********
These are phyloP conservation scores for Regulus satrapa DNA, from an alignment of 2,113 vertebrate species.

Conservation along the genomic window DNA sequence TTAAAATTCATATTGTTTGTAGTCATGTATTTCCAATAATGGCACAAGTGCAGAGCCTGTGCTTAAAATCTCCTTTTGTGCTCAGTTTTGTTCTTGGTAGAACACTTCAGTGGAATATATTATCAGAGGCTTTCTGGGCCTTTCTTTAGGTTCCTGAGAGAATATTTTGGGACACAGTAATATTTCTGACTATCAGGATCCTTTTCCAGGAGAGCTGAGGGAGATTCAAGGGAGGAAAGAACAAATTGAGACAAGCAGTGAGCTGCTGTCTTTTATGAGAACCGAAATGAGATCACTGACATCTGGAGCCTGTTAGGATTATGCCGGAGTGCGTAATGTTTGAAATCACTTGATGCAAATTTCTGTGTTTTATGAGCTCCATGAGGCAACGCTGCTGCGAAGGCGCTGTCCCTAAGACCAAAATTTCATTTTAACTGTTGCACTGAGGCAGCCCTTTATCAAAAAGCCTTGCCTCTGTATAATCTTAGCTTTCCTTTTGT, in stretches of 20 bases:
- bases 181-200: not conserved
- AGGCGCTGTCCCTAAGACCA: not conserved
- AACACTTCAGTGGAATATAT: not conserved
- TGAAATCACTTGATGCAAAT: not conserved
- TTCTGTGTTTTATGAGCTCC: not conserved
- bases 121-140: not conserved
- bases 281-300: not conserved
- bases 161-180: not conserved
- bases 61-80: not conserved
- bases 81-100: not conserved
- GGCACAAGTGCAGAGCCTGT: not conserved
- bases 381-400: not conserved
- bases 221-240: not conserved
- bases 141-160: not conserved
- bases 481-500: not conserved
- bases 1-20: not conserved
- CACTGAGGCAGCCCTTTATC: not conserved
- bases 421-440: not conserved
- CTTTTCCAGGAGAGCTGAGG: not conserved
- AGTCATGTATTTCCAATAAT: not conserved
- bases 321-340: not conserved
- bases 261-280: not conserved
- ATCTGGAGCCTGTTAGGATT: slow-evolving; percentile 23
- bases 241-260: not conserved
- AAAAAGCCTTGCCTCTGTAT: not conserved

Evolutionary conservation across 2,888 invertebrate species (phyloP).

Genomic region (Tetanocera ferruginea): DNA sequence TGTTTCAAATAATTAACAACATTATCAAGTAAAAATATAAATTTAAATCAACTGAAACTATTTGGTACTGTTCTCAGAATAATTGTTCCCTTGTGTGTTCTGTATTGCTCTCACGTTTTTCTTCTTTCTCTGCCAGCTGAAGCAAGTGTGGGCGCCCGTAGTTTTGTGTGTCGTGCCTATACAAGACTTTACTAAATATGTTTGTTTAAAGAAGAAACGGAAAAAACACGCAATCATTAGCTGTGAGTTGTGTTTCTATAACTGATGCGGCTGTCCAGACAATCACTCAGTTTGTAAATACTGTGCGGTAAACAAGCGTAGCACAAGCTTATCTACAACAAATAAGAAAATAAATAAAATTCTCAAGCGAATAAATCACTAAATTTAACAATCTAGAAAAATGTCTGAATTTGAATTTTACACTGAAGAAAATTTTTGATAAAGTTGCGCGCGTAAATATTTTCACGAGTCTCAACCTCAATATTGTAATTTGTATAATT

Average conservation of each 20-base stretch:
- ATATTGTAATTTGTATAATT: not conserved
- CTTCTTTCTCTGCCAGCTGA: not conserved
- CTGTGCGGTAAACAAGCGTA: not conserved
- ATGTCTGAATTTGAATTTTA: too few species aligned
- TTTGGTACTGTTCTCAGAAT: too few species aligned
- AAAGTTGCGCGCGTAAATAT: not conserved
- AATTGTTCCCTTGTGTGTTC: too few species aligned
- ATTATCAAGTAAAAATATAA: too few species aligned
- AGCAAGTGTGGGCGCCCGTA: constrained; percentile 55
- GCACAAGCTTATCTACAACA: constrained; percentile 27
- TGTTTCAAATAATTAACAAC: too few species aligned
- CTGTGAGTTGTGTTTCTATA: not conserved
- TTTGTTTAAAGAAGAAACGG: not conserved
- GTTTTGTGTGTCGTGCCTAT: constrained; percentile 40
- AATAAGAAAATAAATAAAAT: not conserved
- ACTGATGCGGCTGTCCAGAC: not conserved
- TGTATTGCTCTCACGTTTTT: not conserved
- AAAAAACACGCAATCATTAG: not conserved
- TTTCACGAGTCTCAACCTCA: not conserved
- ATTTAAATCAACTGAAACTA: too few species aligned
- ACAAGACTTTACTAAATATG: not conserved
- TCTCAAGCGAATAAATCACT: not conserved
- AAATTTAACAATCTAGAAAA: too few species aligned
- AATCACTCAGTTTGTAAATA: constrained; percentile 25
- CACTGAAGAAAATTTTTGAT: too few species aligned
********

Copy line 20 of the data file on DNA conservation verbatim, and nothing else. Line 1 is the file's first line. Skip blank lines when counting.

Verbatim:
- bases 421-440: not conserved